Post Traumatic Stress Disorder
Treatment for Post Traumatic Stress Disorder (PTSD) is provided by ADF mental health professionals and specialists, providers external to Defence, and through referral to PTSD treatment programs accredited with DVA and conducted at private hospitals around Australia.
In collaboration with the Australian Centre for Posttraumatic Mental Health, the ADF has provided clinical training in evidence-based assessment and treatment of PTSD to mental health professionals and specialists for more than ten years. Treatments typically consist of a combination of psychotherapy and medication.
The ADF Rehabilitation Program provides comprehensive case management to support members’ return to work in current or different duties or trade or, if this is not possible, they will be rehabilitated, medically separated and supported in their transition from the ADF.
Support for deployed personnel
The mental health support for deployed ADF personnel is designed to strengthen their ability to cope with the challenges of deployment and effectively transition to life back in Australia.
These programs include psychological preparation prior to deployment, support from embedded health staff and fly‑in specialist teams on operations, and post–deployment programs.
A key component of post-deployment mental health support is a comprehensive psychological screening program comprised of the Return to Australia Psychological Screen (RtAPS) and Post-Operational Psychological Screen (POPS). In addition to psychological tests, both the RtAPS and POPS provide ADF personnel with the opportunity to talk to a mental health specialist about their deployment and post-deployment reintegration.
RtAPS is provided to every ADF member departing the Area of Operations at the end of their deployment. POPS is conducted three to six months after their return. If the RtAPS or POPS identifies that a member requires further support, he or she is referred to mental health services.
Information sessions on reintegration issues are also conducted for partners and families, and there is the opportunity for an adult family member to attend POPS with the ADF member and discuss any concerns.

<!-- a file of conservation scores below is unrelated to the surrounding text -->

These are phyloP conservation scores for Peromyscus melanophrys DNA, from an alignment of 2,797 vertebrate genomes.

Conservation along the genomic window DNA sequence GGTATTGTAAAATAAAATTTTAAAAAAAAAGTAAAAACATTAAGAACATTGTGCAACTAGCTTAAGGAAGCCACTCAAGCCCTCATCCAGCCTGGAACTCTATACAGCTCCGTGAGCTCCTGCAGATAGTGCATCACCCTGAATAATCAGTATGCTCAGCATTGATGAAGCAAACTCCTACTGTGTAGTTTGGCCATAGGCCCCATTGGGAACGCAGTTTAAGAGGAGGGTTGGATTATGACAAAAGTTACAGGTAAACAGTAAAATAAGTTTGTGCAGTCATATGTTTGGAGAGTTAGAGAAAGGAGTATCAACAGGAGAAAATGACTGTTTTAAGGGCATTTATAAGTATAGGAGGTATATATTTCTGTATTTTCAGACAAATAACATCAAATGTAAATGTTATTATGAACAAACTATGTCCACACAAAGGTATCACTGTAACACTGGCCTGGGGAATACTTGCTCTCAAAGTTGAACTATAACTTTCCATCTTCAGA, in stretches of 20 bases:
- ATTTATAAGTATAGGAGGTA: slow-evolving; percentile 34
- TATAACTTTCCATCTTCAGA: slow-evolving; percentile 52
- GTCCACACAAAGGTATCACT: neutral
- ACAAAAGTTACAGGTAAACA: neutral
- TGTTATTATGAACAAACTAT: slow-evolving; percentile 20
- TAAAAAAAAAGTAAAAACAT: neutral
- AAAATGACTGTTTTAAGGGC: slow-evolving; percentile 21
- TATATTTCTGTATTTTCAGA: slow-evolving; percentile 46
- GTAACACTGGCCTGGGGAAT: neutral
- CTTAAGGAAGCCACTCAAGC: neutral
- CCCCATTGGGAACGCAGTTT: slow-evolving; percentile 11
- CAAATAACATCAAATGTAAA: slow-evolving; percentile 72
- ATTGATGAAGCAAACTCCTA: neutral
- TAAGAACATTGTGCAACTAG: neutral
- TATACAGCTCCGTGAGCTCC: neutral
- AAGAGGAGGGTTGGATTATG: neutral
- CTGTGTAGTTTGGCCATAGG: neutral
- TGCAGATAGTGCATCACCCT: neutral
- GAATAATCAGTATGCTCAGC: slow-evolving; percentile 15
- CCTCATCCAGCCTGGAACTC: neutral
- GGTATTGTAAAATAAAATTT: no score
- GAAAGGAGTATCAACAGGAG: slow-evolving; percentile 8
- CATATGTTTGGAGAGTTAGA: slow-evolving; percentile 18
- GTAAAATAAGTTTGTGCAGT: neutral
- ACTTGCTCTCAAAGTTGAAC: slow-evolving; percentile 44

In addition, there are programs of early intervention, treatment and rehabilitation for those developing physical and/or mental health conditions as a result of their deployment.
Post-deployment mental health services are available through Defence and DVA to ensure serving and ex-serving personnel can access treatment throughout Australia. Regional Mental Health Teams (RMHT) and Mental Health Psychology Sections (MHPS) have been established across Australia as part of Joint Health Command (JHC).
Access to additional specialist mental health professionals such as psychiatrists and clinical psychologists is provided through both ‘on base’ and ‘off base’ arrangements. Personnel and their families are also able to access the Veterans and Veterans Families Counselling Service (VVCS) throughout Australia.
In February 2013, Defence and DVA signed a Memorandum of Understanding for the Cooperative Delivery of Care and Support to Eligible Persons. The MOU introduces the concept of the ‘Support Continuum’, a system of care that extends across both departments to deliver seamless care and support to our servicemen and women, and their dependants.
Under the Prohibited Substance Testing Program, no Army members have tested positive for heroin whilst deployed to Afghanistan. Defence is, however, aware of one incident involving the suspected use of an opiate substance by a soldier in Afghanistan in 2010. The soldier was returned to Australia.